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Ryan’s Great Adventures

Volume 20: Sat Aug 10, 2002

Alas, I have returned to the United States, alive and well despite climbing active volcanos, swimming in shark infested waters, and running through jungles dodging thousands of machete wielding men. But I still have a few comments about Costa Rica and what I've been up to since I last wrote.

Yet another church, this time in San Jose

Being rather lazy and generally broke of money, I ended up staying in San Jose for the rest of my stay, wandering around aimlessly. Which isn't really a bad thing to do, since I found plenty of interesting things along the way to watch.

For instance, there are bookstores here. BIG ones. The kind like you'd find in the United States. With thousands of books! It was heaven for me. I spent hours wandering the aisles, and even browsing through interesting looking books that weren't individually covered by the annoying shrinkwrap like bookstores in Honduras and Guatemala. And I discovered, for instance, that for some bizarre reason, chess books were filed under the sports section. Yep, tucked right in there between football and wrestling were dozens and dozens of books (in Spanish) about chess. It's amazing anyone can find a book they are looking for with logic like that!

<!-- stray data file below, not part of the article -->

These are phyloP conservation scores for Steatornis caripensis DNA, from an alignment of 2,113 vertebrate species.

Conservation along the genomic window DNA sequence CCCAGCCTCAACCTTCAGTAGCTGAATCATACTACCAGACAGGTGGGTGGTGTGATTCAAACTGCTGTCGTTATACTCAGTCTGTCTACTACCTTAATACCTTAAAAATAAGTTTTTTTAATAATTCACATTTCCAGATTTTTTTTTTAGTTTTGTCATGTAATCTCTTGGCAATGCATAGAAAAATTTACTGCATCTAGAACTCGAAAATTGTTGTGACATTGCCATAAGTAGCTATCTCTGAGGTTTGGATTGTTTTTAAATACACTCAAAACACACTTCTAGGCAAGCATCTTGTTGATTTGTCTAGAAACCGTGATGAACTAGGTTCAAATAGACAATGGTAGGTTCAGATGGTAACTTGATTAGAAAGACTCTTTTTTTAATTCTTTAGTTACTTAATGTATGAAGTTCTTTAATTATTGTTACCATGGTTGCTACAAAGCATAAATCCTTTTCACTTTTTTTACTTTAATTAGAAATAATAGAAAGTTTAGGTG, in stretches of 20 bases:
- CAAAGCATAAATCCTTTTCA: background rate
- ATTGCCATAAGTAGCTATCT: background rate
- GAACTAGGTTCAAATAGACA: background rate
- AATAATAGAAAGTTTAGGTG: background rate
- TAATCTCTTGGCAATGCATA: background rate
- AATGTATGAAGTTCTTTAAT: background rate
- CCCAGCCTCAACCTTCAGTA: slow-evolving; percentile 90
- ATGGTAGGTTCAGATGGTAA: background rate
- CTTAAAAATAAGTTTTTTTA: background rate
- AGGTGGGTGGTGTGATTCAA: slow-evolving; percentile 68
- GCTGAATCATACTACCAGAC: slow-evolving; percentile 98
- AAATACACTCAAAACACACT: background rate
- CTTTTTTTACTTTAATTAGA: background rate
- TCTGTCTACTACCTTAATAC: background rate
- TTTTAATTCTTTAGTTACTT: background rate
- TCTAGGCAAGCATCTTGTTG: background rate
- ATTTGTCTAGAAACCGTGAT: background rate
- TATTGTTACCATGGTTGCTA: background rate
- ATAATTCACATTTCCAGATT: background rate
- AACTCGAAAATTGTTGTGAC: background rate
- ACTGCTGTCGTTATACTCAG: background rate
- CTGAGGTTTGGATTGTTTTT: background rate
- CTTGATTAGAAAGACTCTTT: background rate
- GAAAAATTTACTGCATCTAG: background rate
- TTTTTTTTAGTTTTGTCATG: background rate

And the elevators were very fascinating. I could have gone up and down them for hours without growing bored. Most elevators you'll see—at least in the United States—have two doors you have to walk through to enter them: First the door separating the floor from the elevator shaft so people don't fall to their deaths while walking around drunk, and the second door separating the interior of the elevator from the elevator shaft.

The elevator at the hotel I stayed at, though, felt that this second door was optional and neglected to include it. You better not get any clothing caught on that wall when the elevator starts to move, or it may be a situation for the paramedics if things go well, or for the morgue if they don't. It's hypnotic to watch the entire wall look like it's moving as you drum your fingers against it while the elevator is in motion.

The elevator in the building with the Jade Museum needed to include instructions in both English and Spanish so people would know how to use it. I'm not kidding. They were right there, next to all the buttons one could press. Most elevators I've been in have a button for each floor you can choose from. Push the button and it takes you to the necessary floor. In this elevator, they had the buttons 0 through 9, and you had to type the floor you wanted. If you want floor 14, you had to press the 1 then the 4. Never before had I seen such a strange user interface for an elevator.

Picasso, creating another masterpiece! I ended up buying this particular painting.